• 122: glycemic index and glycemic load. (We'll cover this later.) show how to look up food values. note that glycemic index isn't really an issue with most whole fruits and vegetables. Example: pumpkin has a high glycemic index, a low load. You want low load, high-MAC.
Measuring MACs
  • Nitrition labels don't give you information about glycemic load or MACs no standard measure of dietary fiber (note discrepancies from above.) 124. So author’s prefer MACs as a term since it focuses on what the MB can eat from your carbs.
  • Undernourished gut bacteria can start eating the mucus lining of the gut. (This was also in a segment of one of the gut movies.). Feed them or they'll eat you!
  • RDAs: 29/38 grams. Actual Americans average: 15 grams/day. (Recall our African brothers and sisters at 100+ /day!) 126: Notes that not all complex carbs are available to the MB. Take away: More MACS, more fermentation, more SCFAs.
  • Research discovering enzyme in nori, a seaweed based sushi wrapper: found in Japanese guts. Helps digest fish. Note: Terrior. Local adaptation of the M.
Rich and Poor MB
  • 128: Dutch research on rich and poor M. richness of M correlates with anti-inflammatory effects, thinness, low insulin resistance, metabolic potential for pro-carginogenic compounds. French study interesting because it suggests that dietary change can quickly alter M diversity (richness).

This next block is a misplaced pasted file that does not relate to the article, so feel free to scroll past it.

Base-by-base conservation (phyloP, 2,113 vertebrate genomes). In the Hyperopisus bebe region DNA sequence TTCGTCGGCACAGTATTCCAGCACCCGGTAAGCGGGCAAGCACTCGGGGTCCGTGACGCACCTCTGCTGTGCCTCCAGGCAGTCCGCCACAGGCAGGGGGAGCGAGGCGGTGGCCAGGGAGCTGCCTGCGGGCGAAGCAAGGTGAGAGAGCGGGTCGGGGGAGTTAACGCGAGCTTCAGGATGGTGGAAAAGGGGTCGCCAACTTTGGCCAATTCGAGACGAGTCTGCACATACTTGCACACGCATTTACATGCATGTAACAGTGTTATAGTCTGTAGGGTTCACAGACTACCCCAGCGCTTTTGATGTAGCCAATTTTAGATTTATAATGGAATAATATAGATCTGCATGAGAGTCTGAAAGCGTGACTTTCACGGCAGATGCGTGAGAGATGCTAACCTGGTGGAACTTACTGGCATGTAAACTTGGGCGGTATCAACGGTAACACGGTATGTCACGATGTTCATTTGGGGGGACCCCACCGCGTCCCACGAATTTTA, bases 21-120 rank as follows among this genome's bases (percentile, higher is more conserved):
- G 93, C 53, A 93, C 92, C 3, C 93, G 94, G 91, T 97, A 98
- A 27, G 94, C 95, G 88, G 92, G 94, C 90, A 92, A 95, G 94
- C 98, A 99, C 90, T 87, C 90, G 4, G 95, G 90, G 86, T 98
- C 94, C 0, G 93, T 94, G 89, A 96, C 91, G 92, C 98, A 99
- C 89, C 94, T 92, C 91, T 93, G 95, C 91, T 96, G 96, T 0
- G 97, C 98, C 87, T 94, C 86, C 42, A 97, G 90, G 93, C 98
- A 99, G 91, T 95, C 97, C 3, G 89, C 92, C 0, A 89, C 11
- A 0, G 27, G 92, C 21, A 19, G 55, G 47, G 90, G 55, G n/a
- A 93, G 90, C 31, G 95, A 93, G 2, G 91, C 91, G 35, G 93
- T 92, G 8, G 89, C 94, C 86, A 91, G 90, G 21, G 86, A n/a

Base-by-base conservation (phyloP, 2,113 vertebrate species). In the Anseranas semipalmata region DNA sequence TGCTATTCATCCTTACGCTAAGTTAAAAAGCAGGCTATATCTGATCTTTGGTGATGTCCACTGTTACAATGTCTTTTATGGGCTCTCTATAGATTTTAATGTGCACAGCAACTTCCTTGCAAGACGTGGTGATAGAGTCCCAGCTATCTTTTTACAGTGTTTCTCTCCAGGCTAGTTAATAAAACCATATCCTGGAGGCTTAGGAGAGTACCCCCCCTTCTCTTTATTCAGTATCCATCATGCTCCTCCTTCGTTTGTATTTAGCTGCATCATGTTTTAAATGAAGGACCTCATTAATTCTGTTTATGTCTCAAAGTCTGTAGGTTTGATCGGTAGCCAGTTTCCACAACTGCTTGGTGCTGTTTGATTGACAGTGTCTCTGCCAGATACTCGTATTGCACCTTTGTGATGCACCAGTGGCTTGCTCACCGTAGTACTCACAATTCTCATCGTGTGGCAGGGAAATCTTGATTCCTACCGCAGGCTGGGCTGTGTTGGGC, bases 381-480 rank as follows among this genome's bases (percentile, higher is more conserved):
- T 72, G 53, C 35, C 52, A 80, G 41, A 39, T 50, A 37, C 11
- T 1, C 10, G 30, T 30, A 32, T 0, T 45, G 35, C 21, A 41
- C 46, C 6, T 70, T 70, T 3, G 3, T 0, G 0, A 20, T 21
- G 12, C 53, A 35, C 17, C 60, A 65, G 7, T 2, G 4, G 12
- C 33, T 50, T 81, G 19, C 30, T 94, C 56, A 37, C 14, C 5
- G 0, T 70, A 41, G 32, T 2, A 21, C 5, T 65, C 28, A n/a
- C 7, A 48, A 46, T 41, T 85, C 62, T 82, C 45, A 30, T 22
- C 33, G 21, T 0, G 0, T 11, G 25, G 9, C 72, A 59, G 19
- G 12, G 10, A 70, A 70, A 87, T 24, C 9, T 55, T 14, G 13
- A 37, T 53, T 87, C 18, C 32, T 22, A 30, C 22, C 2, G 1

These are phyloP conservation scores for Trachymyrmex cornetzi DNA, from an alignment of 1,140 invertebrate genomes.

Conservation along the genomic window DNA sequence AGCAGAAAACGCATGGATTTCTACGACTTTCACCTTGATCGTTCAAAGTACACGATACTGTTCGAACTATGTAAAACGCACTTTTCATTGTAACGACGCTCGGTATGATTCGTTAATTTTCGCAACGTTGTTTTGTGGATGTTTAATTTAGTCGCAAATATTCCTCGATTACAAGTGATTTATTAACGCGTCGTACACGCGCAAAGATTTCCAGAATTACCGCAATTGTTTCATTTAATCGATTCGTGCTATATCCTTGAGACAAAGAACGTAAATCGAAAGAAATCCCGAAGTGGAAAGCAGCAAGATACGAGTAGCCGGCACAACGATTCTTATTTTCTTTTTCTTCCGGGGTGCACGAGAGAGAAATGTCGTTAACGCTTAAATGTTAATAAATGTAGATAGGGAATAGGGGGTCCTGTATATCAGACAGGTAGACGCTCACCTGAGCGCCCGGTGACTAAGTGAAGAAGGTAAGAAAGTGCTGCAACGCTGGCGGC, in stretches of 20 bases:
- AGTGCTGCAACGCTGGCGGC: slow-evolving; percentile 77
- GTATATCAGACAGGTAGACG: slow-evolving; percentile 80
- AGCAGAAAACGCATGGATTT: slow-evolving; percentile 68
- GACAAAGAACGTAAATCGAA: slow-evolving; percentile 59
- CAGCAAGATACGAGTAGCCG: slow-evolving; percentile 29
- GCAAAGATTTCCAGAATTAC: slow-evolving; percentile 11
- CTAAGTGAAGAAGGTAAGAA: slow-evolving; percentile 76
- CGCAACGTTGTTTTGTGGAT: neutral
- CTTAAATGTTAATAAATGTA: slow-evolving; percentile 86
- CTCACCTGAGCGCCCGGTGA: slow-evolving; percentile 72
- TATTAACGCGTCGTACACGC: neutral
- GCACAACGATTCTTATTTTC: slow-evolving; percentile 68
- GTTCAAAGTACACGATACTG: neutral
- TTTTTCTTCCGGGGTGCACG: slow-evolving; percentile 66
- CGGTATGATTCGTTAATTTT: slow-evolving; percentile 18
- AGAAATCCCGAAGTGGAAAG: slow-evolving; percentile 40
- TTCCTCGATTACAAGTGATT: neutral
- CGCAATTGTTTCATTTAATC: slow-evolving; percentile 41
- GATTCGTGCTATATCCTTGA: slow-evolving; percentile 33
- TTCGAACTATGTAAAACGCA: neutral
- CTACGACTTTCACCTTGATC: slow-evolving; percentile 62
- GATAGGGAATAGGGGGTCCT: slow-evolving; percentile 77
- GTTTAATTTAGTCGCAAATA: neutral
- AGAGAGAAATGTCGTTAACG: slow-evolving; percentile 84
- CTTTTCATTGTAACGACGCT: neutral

• Gordon's twin study on obesity. also famous 2013 FMT mouse research: need M and M-supporting diet, not just the bacteria. Note caveat 129. Can't just benefit from the microbes alone. Fecal transplant with poor diet killed off beneficial bacteria.
Refining MACs out of the diet.
  • What's wrong with refined cereal seeds (130). Wheat bread vs. Wheat berries. The form of the food matters to the fiber count. Highly milled whole wheat flour will behave differently in your gut that rough milled. Much industrial whole wheat is very finely ground.
  • Industrial bread products even if they are called "whole wheat" must removes oils for shelf life.
  • CF. whole wheat bread: 2g fiber. Cooked unmilled wheat berries (like my Farro/veg salad).
  • What about the Inuit?
  • What about excess gas? Interesting consolations.
  • 135: Note their dietary advice. A high MAC, non-industrial omnivorous diet.